The CFL condition given in Eq. (2.35) governs how far a sparse field LS can be moved robustly without encountering numerical instabilities, and may be rewritten as:
\( \seteqsection {4} \) \( \seteqnumber {3} \)
\begin{equation} \max _{\text {all}~\vec {g}} | \Delta \phi (\vec {g}) \Delta t | \leq 0.5 \quad . \end{equation}
Since \(\Delta \phi (\vec {g})\) is already given from the previous step, the maximum permitted time step \(\Delta t\) has to be chosen so that the above condition is satisfied for all points \(\vec {g}\). Since the time step is defined globally, it must be the same and therefore the smallest time step must be chosen for the entire simulation domain:
\( \seteqsection {4} \) \( \seteqnumber {4} \)
\begin{equation} \Delta t = \min _{\text {all}~\vec {g}} | 0.5 / \Delta \phi (\vec {g}) | \end{equation}
The new LS values at each grid point are then set as the product \(\Delta \phi (\vec {g}) \Delta t\), which can be carried out highly efficiently as all defined LS values are stored contiguously in memory using the HRLE data structure.
In the previous step, each LS value may have been changed by a maximum of \(\pm 0.5\), meaning that some grid points may not be a part of the \(\mathcal {L}_0\) layer anymore and must therefore be removed, while other grid points may have moved into the \(\mathcal {L}_0\) layer. In order to generate a valid sparse field LS, three rebuilding steps are required:
1. Add grid points which have previously not been in \(\mathcal {L}_0\)
and now satisfy \(|\phi (\vec {g})| \leq 0.5\)
2. Remove grid points which were part of \(\mathcal {L}_0\)
and are not active points anymore
3. Renormalise two oppositely signed neighbours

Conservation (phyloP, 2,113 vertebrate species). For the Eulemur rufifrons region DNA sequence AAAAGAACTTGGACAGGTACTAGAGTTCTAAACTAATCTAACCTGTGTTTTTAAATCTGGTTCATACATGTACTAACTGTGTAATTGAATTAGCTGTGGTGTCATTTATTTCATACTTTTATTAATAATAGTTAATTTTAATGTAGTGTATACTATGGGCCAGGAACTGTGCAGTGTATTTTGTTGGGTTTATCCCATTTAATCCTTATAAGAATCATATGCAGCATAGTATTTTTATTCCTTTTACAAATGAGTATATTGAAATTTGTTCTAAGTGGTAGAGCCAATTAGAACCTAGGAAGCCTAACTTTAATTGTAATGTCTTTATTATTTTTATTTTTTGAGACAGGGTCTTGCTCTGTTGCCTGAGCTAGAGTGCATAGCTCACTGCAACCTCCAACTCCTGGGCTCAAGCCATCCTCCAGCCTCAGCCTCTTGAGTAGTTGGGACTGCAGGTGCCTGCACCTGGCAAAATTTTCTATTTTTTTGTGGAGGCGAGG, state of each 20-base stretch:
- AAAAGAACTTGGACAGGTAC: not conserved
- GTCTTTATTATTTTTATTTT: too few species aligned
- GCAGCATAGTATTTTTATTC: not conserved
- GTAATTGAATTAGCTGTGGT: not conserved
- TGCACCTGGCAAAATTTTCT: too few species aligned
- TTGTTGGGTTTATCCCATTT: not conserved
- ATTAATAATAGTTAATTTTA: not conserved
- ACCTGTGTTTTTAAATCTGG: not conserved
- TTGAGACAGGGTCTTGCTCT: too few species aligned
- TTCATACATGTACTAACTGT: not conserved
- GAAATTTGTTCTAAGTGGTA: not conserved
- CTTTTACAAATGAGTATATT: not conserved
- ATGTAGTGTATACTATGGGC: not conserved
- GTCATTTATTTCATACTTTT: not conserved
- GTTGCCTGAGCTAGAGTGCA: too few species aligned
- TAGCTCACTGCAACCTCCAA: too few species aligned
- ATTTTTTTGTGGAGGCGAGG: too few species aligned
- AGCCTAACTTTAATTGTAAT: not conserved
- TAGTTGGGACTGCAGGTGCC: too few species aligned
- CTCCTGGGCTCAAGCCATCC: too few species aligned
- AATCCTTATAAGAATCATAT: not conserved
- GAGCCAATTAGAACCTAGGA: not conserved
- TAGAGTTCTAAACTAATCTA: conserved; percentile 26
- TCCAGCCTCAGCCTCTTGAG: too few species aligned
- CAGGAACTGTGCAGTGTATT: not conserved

if both have values larger than \(0.5\)
The last step is not part of the original algorithm and was proposed in [169] in order to avoid invalid LSs for diverging velocity fields. If this step was not considered, two grid points of opposite signs with the surface passing between them could be advected in such a way that neither was active anymore. Although this is only possible if the negative one was reduced and the positive one increased, there is no general limitation on the velocity field disallowing such movement. Hence they could both be removed, although the surface passes between them. In order to avoid this problematic outcome, this third step was introduced, essentially redefining their values so that they are active points again.
All of the above steps can be carried out simultaneously by iterating over the HRLE structure once. During this iteration, a new data structure is built, so the old LS data stays intact. An algorithm providing the functionality to rebuild the sparse field LS after advection using only first neighbours is provided in Algorithm 4.4.